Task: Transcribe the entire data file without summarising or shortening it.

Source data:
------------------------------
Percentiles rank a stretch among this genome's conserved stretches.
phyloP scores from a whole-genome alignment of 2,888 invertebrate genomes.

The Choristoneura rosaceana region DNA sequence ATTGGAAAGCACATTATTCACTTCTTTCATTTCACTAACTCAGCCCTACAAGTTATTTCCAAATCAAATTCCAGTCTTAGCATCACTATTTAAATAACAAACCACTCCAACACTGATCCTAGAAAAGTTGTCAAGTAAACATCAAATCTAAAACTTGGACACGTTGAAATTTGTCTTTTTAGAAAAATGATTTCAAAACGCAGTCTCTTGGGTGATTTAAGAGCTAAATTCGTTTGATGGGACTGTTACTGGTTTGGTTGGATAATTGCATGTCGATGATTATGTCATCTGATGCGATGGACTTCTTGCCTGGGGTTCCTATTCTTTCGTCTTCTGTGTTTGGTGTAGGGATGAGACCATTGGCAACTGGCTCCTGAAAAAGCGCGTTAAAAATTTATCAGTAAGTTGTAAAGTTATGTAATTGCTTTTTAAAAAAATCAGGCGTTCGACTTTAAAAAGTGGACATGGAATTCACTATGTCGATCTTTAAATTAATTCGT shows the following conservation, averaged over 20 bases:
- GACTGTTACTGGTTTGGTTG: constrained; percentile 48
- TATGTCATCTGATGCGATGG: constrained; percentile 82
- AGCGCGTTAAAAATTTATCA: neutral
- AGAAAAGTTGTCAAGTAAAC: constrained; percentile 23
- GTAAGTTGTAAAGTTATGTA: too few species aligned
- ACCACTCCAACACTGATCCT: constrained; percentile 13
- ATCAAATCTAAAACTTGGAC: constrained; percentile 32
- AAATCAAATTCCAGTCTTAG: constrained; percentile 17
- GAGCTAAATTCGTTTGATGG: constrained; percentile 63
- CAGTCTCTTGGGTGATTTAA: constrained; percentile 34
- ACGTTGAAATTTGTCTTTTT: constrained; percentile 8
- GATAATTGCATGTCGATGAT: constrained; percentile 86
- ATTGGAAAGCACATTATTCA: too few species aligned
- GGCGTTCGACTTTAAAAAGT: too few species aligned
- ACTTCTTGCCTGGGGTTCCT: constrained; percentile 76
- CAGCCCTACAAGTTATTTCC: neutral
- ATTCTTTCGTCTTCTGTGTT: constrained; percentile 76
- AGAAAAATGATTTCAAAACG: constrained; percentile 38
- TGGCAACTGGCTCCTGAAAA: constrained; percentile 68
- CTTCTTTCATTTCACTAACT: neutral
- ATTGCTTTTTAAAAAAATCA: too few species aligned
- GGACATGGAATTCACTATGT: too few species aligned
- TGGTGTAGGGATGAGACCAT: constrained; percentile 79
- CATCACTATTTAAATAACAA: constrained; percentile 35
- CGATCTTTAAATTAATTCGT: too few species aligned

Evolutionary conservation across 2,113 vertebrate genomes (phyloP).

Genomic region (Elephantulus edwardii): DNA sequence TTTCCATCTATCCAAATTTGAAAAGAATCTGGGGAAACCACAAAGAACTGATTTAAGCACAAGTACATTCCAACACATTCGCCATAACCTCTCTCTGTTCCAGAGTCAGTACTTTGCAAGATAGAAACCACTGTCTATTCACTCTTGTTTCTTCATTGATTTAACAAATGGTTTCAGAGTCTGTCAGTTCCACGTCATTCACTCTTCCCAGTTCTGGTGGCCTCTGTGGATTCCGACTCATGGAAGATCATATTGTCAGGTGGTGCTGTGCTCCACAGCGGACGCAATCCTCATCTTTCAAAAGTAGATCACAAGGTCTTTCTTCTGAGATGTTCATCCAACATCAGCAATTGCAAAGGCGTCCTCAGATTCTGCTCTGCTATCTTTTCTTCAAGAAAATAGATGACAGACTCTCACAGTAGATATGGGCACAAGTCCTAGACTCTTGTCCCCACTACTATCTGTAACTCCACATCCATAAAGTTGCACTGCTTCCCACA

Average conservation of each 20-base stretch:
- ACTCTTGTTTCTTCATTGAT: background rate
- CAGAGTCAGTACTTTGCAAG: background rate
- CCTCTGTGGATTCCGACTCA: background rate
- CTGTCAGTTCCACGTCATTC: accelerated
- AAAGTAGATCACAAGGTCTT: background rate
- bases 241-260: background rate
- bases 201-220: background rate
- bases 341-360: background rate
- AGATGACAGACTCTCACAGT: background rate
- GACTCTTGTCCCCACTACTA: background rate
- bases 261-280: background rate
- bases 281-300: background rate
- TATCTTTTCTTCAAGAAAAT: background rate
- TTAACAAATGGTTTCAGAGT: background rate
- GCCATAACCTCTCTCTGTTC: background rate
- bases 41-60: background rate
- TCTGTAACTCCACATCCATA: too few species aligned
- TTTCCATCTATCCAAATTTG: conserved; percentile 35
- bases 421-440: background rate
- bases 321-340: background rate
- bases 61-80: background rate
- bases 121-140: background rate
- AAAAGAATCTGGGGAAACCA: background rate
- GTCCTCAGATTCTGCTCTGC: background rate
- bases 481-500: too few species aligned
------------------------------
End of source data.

Percentiles rank a stretch among this genome's conserved stretches.
phyloP scores from a whole-genome alignment of 2,888 invertebrate genomes.

The Choristoneura rosaceana region DNA sequence ATTGGAAAGCACATTATTCACTTCTTTCATTTCACTAACTCAGCCCTACAAGTTATTTCCAAATCAAATTCCAGTCTTAGCATCACTATTTAAATAACAAACCACTCCAACACTGATCCTAGAAAAGTTGTCAAGTAAACATCAAATCTAAAACTTGGACACGTTGAAATTTGTCTTTTTAGAAAAATGATTTCAAAACGCAGTCTCTTGGGTGATTTAAGAGCTAAATTCGTTTGATGGGACTGTTACTGGTTTGGTTGGATAATTGCATGTCGATGATTATGTCATCTGATGCGATGGACTTCTTGCCTGGGGTTCCTATTCTTTCGTCTTCTGTGTTTGGTGTAGGGATGAGACCATTGGCAACTGGCTCCTGAAAAAGCGCGTTAAAAATTTATCAGTAAGTTGTAAAGTTATGTAATTGCTTTTTAAAAAAATCAGGCGTTCGACTTTAAAAAGTGGACATGGAATTCACTATGTCGATCTTTAAATTAATTCGT shows the following conservation, averaged over 20 bases:
- GACTGTTACTGGTTTGGTTG: constrained; percentile 48
- TATGTCATCTGATGCGATGG: constrained; percentile 82
- AGCGCGTTAAAAATTTATCA: neutral
- AGAAAAGTTGTCAAGTAAAC: constrained; percentile 23
- GTAAGTTGTAAAGTTATGTA: too few species aligned
- ACCACTCCAACACTGATCCT: constrained; percentile 13
- ATCAAATCTAAAACTTGGAC: constrained; percentile 32
- AAATCAAATTCCAGTCTTAG: constrained; percentile 17
- GAGCTAAATTCGTTTGATGG: constrained; percentile 63
- CAGTCTCTTGGGTGATTTAA: constrained; percentile 34
- ACGTTGAAATTTGTCTTTTT: constrained; percentile 8
- GATAATTGCATGTCGATGAT: constrained; percentile 86
- ATTGGAAAGCACATTATTCA: too few species aligned
- GGCGTTCGACTTTAAAAAGT: too few species aligned
- ACTTCTTGCCTGGGGTTCCT: constrained; percentile 76
- CAGCCCTACAAGTTATTTCC: neutral
- ATTCTTTCGTCTTCTGTGTT: constrained; percentile 76
- AGAAAAATGATTTCAAAACG: constrained; percentile 38
- TGGCAACTGGCTCCTGAAAA: constrained; percentile 68
- CTTCTTTCATTTCACTAACT: neutral
- ATTGCTTTTTAAAAAAATCA: too few species aligned
- GGACATGGAATTCACTATGT: too few species aligned
- TGGTGTAGGGATGAGACCAT: constrained; percentile 79
- CATCACTATTTAAATAACAA: constrained; percentile 35
- CGATCTTTAAATTAATTCGT: too few species aligned

Evolutionary conservation across 2,113 vertebrate genomes (phyloP).

Genomic region (Elephantulus edwardii): DNA sequence TTTCCATCTATCCAAATTTGAAAAGAATCTGGGGAAACCACAAAGAACTGATTTAAGCACAAGTACATTCCAACACATTCGCCATAACCTCTCTCTGTTCCAGAGTCAGTACTTTGCAAGATAGAAACCACTGTCTATTCACTCTTGTTTCTTCATTGATTTAACAAATGGTTTCAGAGTCTGTCAGTTCCACGTCATTCACTCTTCCCAGTTCTGGTGGCCTCTGTGGATTCCGACTCATGGAAGATCATATTGTCAGGTGGTGCTGTGCTCCACAGCGGACGCAATCCTCATCTTTCAAAAGTAGATCACAAGGTCTTTCTTCTGAGATGTTCATCCAACATCAGCAATTGCAAAGGCGTCCTCAGATTCTGCTCTGCTATCTTTTCTTCAAGAAAATAGATGACAGACTCTCACAGTAGATATGGGCACAAGTCCTAGACTCTTGTCCCCACTACTATCTGTAACTCCACATCCATAAAGTTGCACTGCTTCCCACA

Average conservation of each 20-base stretch:
- ACTCTTGTTTCTTCATTGAT: background rate
- CAGAGTCAGTACTTTGCAAG: background rate
- CCTCTGTGGATTCCGACTCA: background rate
- CTGTCAGTTCCACGTCATTC: accelerated
- AAAGTAGATCACAAGGTCTT: background rate
- bases 241-260: background rate
- bases 201-220: background rate
- bases 341-360: background rate
- AGATGACAGACTCTCACAGT: background rate
- GACTCTTGTCCCCACTACTA: background rate
- bases 261-280: background rate
- bases 281-300: background rate
- TATCTTTTCTTCAAGAAAAT: background rate
- TTAACAAATGGTTTCAGAGT: background rate
- GCCATAACCTCTCTCTGTTC: background rate
- bases 41-60: background rate
- TCTGTAACTCCACATCCATA: too few species aligned
- TTTCCATCTATCCAAATTTG: conserved; percentile 35
- bases 421-440: background rate
- bases 321-340: background rate
- bases 61-80: background rate
- bases 121-140: background rate
- AAAAGAATCTGGGGAAACCA: background rate
- GTCCTCAGATTCTGCTCTGC: background rate
- bases 481-500: too few species aligned